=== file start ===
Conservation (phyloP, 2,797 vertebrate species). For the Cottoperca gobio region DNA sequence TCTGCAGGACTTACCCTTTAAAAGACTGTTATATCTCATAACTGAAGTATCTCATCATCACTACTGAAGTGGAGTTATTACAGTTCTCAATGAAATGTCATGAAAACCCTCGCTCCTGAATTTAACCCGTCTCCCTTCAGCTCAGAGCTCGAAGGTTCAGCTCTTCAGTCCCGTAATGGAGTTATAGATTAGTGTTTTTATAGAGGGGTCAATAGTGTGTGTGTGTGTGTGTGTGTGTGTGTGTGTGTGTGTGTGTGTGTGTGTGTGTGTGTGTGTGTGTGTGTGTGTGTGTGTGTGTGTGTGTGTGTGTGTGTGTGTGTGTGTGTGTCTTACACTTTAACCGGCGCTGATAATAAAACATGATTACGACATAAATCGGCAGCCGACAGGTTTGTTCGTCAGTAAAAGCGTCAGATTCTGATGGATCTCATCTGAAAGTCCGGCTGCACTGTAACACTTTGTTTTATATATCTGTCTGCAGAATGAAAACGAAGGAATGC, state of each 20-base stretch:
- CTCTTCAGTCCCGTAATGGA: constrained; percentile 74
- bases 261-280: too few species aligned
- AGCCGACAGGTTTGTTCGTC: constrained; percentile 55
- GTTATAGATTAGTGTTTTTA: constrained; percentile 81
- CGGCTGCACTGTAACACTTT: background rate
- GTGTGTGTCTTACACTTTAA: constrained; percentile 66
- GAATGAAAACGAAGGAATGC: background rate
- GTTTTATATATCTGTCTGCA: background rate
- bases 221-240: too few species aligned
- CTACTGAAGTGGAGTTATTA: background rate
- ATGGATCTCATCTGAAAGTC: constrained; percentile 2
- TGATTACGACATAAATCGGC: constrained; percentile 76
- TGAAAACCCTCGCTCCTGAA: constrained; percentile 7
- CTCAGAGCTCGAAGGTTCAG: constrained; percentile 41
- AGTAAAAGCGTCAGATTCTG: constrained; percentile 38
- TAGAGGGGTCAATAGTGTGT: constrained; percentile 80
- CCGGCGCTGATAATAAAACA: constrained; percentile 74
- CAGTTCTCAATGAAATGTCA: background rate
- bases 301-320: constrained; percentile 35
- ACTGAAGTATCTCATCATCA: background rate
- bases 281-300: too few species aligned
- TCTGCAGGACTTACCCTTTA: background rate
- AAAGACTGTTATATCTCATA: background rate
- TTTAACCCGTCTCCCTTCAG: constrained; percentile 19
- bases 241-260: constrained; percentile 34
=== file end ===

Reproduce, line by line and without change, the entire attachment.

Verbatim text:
Conservation (phyloP, 2,797 vertebrate species). For the Cottoperca gobio region DNA sequence TCTGCAGGACTTACCCTTTAAAAGACTGTTATATCTCATAACTGAAGTATCTCATCATCACTACTGAAGTGGAGTTATTACAGTTCTCAATGAAATGTCATGAAAACCCTCGCTCCTGAATTTAACCCGTCTCCCTTCAGCTCAGAGCTCGAAGGTTCAGCTCTTCAGTCCCGTAATGGAGTTATAGATTAGTGTTTTTATAGAGGGGTCAATAGTGTGTGTGTGTGTGTGTGTGTGTGTGTGTGTGTGTGTGTGTGTGTGTGTGTGTGTGTGTGTGTGTGTGTGTGTGTGTGTGTGTGTGTGTGTGTGTGTGTGTGTGTGTGTGTGTCTTACACTTTAACCGGCGCTGATAATAAAACATGATTACGACATAAATCGGCAGCCGACAGGTTTGTTCGTCAGTAAAAGCGTCAGATTCTGATGGATCTCATCTGAAAGTCCGGCTGCACTGTAACACTTTGTTTTATATATCTGTCTGCAGAATGAAAACGAAGGAATGC, state of each 20-base stretch:
- CTCTTCAGTCCCGTAATGGA: constrained; percentile 74
- bases 261-280: too few species aligned
- AGCCGACAGGTTTGTTCGTC: constrained; percentile 55
- GTTATAGATTAGTGTTTTTA: constrained; percentile 81
- CGGCTGCACTGTAACACTTT: background rate
- GTGTGTGTCTTACACTTTAA: constrained; percentile 66
- GAATGAAAACGAAGGAATGC: background rate
- GTTTTATATATCTGTCTGCA: background rate
- bases 221-240: too few species aligned
- CTACTGAAGTGGAGTTATTA: background rate
- ATGGATCTCATCTGAAAGTC: constrained; percentile 2
- TGATTACGACATAAATCGGC: constrained; percentile 76
- TGAAAACCCTCGCTCCTGAA: constrained; percentile 7
- CTCAGAGCTCGAAGGTTCAG: constrained; percentile 41
- AGTAAAAGCGTCAGATTCTG: constrained; percentile 38
- TAGAGGGGTCAATAGTGTGT: constrained; percentile 80
- CCGGCGCTGATAATAAAACA: constrained; percentile 74
- CAGTTCTCAATGAAATGTCA: background rate
- bases 301-320: constrained; percentile 35
- ACTGAAGTATCTCATCATCA: background rate
- bases 281-300: too few species aligned
- TCTGCAGGACTTACCCTTTA: background rate
- AAAGACTGTTATATCTCATA: background rate
- TTTAACCCGTCTCCCTTCAG: constrained; percentile 19
- bases 241-260: constrained; percentile 34